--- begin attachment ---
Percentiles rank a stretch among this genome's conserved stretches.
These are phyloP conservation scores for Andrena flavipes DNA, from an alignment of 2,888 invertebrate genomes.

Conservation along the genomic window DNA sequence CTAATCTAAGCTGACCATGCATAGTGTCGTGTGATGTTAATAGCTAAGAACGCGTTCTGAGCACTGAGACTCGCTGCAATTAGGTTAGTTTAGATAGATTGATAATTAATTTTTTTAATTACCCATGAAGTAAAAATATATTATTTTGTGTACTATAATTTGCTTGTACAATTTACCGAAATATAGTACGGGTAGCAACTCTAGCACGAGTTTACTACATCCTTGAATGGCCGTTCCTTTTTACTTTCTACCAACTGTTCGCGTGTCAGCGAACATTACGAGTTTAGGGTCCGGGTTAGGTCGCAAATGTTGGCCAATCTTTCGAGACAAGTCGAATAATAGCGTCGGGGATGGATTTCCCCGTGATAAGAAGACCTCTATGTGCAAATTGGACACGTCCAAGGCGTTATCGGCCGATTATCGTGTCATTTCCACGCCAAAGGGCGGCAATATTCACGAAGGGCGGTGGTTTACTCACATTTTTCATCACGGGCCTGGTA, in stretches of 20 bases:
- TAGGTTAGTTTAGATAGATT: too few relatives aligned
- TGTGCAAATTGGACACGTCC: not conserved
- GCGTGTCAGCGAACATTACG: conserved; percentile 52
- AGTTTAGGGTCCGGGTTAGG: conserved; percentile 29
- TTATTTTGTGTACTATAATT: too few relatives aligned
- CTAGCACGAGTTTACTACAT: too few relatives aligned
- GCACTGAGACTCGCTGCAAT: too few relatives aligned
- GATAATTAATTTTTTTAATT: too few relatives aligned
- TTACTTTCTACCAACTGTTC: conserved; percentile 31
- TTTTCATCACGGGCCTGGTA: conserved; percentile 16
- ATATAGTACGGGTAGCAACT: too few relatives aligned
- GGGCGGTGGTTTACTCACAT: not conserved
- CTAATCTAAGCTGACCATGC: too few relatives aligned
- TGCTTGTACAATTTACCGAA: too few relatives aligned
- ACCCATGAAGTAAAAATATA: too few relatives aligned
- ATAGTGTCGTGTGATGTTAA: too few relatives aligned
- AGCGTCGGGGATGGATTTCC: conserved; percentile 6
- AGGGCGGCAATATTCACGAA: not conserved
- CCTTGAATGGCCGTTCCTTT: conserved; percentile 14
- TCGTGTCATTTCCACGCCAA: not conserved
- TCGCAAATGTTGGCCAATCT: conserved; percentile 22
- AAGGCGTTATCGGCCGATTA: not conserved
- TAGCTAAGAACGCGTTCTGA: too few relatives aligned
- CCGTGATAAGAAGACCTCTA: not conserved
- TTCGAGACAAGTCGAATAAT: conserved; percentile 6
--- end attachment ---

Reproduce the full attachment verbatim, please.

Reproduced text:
Percentiles rank a stretch among this genome's conserved stretches.
These are phyloP conservation scores for Andrena flavipes DNA, from an alignment of 2,888 invertebrate genomes.

Conservation along the genomic window DNA sequence CTAATCTAAGCTGACCATGCATAGTGTCGTGTGATGTTAATAGCTAAGAACGCGTTCTGAGCACTGAGACTCGCTGCAATTAGGTTAGTTTAGATAGATTGATAATTAATTTTTTTAATTACCCATGAAGTAAAAATATATTATTTTGTGTACTATAATTTGCTTGTACAATTTACCGAAATATAGTACGGGTAGCAACTCTAGCACGAGTTTACTACATCCTTGAATGGCCGTTCCTTTTTACTTTCTACCAACTGTTCGCGTGTCAGCGAACATTACGAGTTTAGGGTCCGGGTTAGGTCGCAAATGTTGGCCAATCTTTCGAGACAAGTCGAATAATAGCGTCGGGGATGGATTTCCCCGTGATAAGAAGACCTCTATGTGCAAATTGGACACGTCCAAGGCGTTATCGGCCGATTATCGTGTCATTTCCACGCCAAAGGGCGGCAATATTCACGAAGGGCGGTGGTTTACTCACATTTTTCATCACGGGCCTGGTA, in stretches of 20 bases:
- TAGGTTAGTTTAGATAGATT: too few relatives aligned
- TGTGCAAATTGGACACGTCC: not conserved
- GCGTGTCAGCGAACATTACG: conserved; percentile 52
- AGTTTAGGGTCCGGGTTAGG: conserved; percentile 29
- TTATTTTGTGTACTATAATT: too few relatives aligned
- CTAGCACGAGTTTACTACAT: too few relatives aligned
- GCACTGAGACTCGCTGCAAT: too few relatives aligned
- GATAATTAATTTTTTTAATT: too few relatives aligned
- TTACTTTCTACCAACTGTTC: conserved; percentile 31
- TTTTCATCACGGGCCTGGTA: conserved; percentile 16
- ATATAGTACGGGTAGCAACT: too few relatives aligned
- GGGCGGTGGTTTACTCACAT: not conserved
- CTAATCTAAGCTGACCATGC: too few relatives aligned
- TGCTTGTACAATTTACCGAA: too few relatives aligned
- ACCCATGAAGTAAAAATATA: too few relatives aligned
- ATAGTGTCGTGTGATGTTAA: too few relatives aligned
- AGCGTCGGGGATGGATTTCC: conserved; percentile 6
- AGGGCGGCAATATTCACGAA: not conserved
- CCTTGAATGGCCGTTCCTTT: conserved; percentile 14
- TCGTGTCATTTCCACGCCAA: not conserved
- TCGCAAATGTTGGCCAATCT: conserved; percentile 22
- AAGGCGTTATCGGCCGATTA: not conserved
- TAGCTAAGAACGCGTTCTGA: too few relatives aligned
- CCGTGATAAGAAGACCTCTA: not conserved
- TTCGAGACAAGTCGAATAAT: conserved; percentile 6